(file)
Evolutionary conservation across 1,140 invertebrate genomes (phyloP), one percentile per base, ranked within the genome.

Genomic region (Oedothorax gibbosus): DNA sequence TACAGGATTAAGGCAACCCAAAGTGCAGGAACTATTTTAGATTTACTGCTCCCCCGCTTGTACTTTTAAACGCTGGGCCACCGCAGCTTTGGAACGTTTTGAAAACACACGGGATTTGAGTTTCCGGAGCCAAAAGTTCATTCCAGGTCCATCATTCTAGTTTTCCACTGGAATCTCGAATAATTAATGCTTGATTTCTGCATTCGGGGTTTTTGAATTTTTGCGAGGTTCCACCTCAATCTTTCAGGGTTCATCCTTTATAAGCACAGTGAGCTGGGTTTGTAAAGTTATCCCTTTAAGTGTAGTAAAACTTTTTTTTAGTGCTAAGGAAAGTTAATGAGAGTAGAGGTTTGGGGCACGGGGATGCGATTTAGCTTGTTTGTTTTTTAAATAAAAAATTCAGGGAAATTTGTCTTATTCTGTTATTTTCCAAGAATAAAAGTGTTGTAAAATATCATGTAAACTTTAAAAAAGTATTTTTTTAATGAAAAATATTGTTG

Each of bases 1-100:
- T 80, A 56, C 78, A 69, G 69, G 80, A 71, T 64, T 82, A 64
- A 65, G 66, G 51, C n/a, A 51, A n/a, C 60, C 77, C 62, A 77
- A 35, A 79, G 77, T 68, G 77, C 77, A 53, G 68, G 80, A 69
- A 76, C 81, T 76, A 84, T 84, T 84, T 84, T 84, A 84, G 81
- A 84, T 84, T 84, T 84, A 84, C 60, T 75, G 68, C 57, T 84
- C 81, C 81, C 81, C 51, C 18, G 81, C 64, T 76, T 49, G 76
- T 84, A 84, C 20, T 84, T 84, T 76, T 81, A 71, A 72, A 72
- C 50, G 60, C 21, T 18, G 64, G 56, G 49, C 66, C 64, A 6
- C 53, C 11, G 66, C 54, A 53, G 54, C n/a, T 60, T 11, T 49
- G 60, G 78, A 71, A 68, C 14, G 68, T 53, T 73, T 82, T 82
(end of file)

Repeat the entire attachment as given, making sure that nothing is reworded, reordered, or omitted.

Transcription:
Evolutionary conservation across 1,140 invertebrate genomes (phyloP), one percentile per base, ranked within the genome.

Genomic region (Oedothorax gibbosus): DNA sequence TACAGGATTAAGGCAACCCAAAGTGCAGGAACTATTTTAGATTTACTGCTCCCCCGCTTGTACTTTTAAACGCTGGGCCACCGCAGCTTTGGAACGTTTTGAAAACACACGGGATTTGAGTTTCCGGAGCCAAAAGTTCATTCCAGGTCCATCATTCTAGTTTTCCACTGGAATCTCGAATAATTAATGCTTGATTTCTGCATTCGGGGTTTTTGAATTTTTGCGAGGTTCCACCTCAATCTTTCAGGGTTCATCCTTTATAAGCACAGTGAGCTGGGTTTGTAAAGTTATCCCTTTAAGTGTAGTAAAACTTTTTTTTAGTGCTAAGGAAAGTTAATGAGAGTAGAGGTTTGGGGCACGGGGATGCGATTTAGCTTGTTTGTTTTTTAAATAAAAAATTCAGGGAAATTTGTCTTATTCTGTTATTTTCCAAGAATAAAAGTGTTGTAAAATATCATGTAAACTTTAAAAAAGTATTTTTTTAATGAAAAATATTGTTG

Each of bases 1-100:
- T 80, A 56, C 78, A 69, G 69, G 80, A 71, T 64, T 82, A 64
- A 65, G 66, G 51, C n/a, A 51, A n/a, C 60, C 77, C 62, A 77
- A 35, A 79, G 77, T 68, G 77, C 77, A 53, G 68, G 80, A 69
- A 76, C 81, T 76, A 84, T 84, T 84, T 84, T 84, A 84, G 81
- A 84, T 84, T 84, T 84, A 84, C 60, T 75, G 68, C 57, T 84
- C 81, C 81, C 81, C 51, C 18, G 81, C 64, T 76, T 49, G 76
- T 84, A 84, C 20, T 84, T 84, T 76, T 81, A 71, A 72, A 72
- C 50, G 60, C 21, T 18, G 64, G 56, G 49, C 66, C 64, A 6
- C 53, C 11, G 66, C 54, A 53, G 54, C n/a, T 60, T 11, T 49
- G 60, G 78, A 71, A 68, C 14, G 68, T 53, T 73, T 82, T 82